Tapping America's Potential Our Goal: Increase the annual number of U.S. science, technology, engineering and mathematics bachelor's-level graduates to 400,000 degrees by 2015.
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Advocacy

Support From Policymakers

More and more, key policymakers are focusing on this important issue. Below are links to proposed legislation, policy and support - offered by both parties - that are creating momentum for policies that ensure America has a workforce grounded in the critical STEM fields.



"It's also important to realize that our ability to effectively compete in a global marketplace hinges on developing a workforce with 21st century skills. Despite improvements in test scores, U.S. 15-year-olds lagged behind students from 17 other nations in math and fell behind 15-year-olds from 12 other nations in science. We cannot afford to ignore the potential of any student and must do a better job preparing students who are currently under represented in STEM fields."

Rep. Marcia L. Fudge (D-OH) — April 19, 2012


“It is truly a global competition for jobs. And in a report on what the fastest growing companies in the world looked for first and foremost when it came to how and where they decide to invest, the top factor they mentioned again and again was the talent and training of the available workforce – which is so dependent on great public schools. Specifically, the high-wage, high potential jobs of the future depend on the strength of education in what are called STEM subjects – Science, Technology, Engineering and Math.”

Delaware Governor Jack Markell — April 06, 2012


“I also hear from many business leaders who want to hire in the United States but can’t find workers with the right skills. Growing industries in science and technology have twice as many openings as we have workers who can do the job. Think about that –- openings at a time when millions of Americans are looking for work. It’s inexcusable. And we know how to fix it.”

President Barack Obama — January 24, 2012


“For our nation to remain a leader in scientific advancement and technological innovation, we must equip and train the scientists and engineers of tomorrow. … We must provide students with the resources and curriculum they need to succeed.”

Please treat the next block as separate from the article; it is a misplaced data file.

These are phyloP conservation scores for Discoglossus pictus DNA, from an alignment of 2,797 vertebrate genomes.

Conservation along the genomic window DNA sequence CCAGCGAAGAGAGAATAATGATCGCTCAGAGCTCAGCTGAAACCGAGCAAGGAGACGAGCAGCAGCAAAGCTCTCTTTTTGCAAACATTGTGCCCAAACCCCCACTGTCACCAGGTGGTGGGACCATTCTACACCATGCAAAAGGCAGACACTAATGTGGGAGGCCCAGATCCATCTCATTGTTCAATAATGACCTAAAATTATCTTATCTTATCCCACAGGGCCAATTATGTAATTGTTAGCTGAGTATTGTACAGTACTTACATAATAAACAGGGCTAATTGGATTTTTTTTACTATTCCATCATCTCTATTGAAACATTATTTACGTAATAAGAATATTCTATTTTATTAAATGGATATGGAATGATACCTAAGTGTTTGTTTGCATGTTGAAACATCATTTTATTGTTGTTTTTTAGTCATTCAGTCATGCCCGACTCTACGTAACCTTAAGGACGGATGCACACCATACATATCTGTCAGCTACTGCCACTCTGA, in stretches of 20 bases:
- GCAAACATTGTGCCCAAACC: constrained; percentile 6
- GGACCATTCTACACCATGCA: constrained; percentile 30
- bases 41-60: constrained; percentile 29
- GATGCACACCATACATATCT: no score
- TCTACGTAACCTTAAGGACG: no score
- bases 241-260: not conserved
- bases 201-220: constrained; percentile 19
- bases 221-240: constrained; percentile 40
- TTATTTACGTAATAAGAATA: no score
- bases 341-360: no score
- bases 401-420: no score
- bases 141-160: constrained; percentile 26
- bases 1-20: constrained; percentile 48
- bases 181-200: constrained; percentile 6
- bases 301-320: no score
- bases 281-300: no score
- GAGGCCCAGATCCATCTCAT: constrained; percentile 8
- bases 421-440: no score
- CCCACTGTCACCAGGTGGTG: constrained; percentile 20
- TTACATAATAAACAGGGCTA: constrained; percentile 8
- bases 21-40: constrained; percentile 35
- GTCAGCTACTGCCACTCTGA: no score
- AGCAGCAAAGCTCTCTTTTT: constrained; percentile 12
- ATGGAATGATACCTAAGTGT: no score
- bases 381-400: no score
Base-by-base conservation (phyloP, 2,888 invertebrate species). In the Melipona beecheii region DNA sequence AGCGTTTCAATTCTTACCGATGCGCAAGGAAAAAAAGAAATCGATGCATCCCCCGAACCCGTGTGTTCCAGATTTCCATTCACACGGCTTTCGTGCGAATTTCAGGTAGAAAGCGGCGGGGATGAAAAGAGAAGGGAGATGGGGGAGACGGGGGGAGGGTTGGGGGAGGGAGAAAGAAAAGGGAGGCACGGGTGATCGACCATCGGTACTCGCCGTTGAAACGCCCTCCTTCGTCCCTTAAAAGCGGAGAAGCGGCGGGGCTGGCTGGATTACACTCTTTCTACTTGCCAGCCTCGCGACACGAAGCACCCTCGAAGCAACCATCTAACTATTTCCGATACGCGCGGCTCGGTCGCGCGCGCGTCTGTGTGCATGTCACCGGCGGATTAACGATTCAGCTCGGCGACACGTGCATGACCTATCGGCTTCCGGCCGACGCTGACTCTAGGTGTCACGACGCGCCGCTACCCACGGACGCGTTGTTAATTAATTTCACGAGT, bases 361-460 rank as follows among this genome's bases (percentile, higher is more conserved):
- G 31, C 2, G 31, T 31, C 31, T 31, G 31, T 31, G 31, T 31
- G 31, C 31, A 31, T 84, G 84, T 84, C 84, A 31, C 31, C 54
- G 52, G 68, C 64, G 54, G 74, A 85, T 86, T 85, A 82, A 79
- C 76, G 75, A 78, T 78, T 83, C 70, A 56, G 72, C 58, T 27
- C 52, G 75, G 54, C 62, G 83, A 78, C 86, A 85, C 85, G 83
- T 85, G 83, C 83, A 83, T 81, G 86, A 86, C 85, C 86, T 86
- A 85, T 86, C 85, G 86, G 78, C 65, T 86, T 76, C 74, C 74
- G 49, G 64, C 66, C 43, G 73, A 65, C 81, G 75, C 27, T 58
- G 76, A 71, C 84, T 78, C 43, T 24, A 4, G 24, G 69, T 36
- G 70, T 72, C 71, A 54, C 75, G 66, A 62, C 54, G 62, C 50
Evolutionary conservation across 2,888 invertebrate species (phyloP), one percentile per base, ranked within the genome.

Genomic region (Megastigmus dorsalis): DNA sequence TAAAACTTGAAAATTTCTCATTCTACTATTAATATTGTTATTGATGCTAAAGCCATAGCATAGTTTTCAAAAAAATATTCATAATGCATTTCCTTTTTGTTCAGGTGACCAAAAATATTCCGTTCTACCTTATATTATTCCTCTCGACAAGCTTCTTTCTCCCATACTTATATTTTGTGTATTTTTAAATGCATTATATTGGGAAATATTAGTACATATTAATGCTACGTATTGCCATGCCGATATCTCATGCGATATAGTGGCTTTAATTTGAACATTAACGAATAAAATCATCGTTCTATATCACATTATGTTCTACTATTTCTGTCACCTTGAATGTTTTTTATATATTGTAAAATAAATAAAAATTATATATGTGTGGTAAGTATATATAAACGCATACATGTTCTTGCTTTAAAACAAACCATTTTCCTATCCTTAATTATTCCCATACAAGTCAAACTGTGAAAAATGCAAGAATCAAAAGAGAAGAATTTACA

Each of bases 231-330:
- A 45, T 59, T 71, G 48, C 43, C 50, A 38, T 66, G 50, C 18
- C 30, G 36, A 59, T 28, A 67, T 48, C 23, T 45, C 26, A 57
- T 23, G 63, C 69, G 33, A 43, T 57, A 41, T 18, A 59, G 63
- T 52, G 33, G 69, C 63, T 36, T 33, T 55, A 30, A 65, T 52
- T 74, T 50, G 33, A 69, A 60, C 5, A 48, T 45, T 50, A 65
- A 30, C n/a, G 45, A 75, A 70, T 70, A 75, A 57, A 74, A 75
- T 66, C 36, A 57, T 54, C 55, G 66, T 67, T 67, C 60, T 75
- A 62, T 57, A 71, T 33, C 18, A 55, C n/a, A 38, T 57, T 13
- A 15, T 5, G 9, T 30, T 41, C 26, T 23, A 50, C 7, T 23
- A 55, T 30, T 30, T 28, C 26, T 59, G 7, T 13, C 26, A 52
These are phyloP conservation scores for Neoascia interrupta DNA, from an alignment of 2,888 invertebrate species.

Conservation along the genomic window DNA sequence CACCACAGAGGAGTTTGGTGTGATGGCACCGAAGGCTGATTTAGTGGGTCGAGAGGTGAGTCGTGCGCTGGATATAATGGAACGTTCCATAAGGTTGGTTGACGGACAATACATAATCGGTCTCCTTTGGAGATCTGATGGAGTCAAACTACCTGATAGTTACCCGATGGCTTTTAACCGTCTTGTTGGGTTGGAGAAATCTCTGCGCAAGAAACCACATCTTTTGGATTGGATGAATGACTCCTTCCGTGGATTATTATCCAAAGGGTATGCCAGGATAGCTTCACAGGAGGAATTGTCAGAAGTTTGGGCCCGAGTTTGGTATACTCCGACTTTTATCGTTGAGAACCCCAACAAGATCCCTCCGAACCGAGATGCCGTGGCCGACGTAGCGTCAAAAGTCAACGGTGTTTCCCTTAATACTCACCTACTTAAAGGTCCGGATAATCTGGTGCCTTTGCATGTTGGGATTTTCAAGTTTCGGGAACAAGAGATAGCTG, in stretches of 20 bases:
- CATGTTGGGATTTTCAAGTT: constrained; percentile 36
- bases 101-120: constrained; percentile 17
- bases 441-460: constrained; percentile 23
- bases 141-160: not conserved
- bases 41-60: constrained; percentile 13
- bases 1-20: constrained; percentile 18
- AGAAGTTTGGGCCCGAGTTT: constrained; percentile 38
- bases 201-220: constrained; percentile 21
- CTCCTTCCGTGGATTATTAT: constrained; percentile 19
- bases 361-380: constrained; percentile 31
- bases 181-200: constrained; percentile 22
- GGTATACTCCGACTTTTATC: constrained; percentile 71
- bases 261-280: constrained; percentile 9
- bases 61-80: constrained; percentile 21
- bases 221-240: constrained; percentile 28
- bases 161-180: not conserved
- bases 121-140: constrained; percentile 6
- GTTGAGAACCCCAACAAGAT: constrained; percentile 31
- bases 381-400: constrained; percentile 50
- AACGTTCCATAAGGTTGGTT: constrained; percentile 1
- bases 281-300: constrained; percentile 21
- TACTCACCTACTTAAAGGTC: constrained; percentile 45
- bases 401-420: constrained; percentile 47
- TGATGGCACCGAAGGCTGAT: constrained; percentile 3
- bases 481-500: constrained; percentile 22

Rep. Mike Honda (D-CA) — November 04, 2011


“Today, only one-third of the undergraduate degrees earned by American students are in a STEM field, compared with 63 percent in Japan and 53 percent in China. In a world where nearly everything we do is built on math, science, and technology, these numbers should concern us greatly for America’s future. Students with these skill sets are not only needed to change our world with the next vaccine, energy source, or communications system, but also to help drive a thriving American economy that produces good- paying jobs here at home.”

Rep. Daniel Lipinski (D-IL) — November 03, 2011


"We want you to find a job in the 21st century economy. I have employers who are begging for students with STEM talents."

Sen. Al Franken (D-MN) — October 27, 2011


"In this global economy, it is critical that we expose students to new skills that will prepare them for success in STEM fields."

Massachusetts Governor Deval Patrick — October 18, 2011


“When I practiced immigration law I regularly worked with high tech companies in Idaho who had openings for workers with advanced degrees but, due to the small number of U.S. graduates in these fields, could not find the employees they needed. I also saw many highly educated foreign-born graduates who wanted to stay in the U.S. and put their education to use in our economy, but could not. This is a well known problem, and has attracted interest from both sides of the aisle.”

Rep. Raul Labrador (R-ID) — October 14, 2011


“In order to meet future workforce demands, Florida will need approximately 120,000 new workers in STEM (Science, Technology, Engineering, & Mathematics) fields through 2018, based on Agency for Workforce Innovation projected job field growth…. In order for Florida’s economy to grow with sustainable, high-wage, private sector jobs, we must increase our commitment to prioritizing STEM in both our K-12 and higher education institutions.”

Florida Governor Rick Scott — October 14, 2011


“If we don’t train our children for the jobs of the future, we won’t be able to compete in the future. Whenever I talk to companies like Intel back in Oregon, they tell me that STEM education is key, and in far too many schools, the resources aren’t there to prepare our students for careers in engineering and science.”

Sen. Jeff Merkely (D-OR) — October 06, 2011


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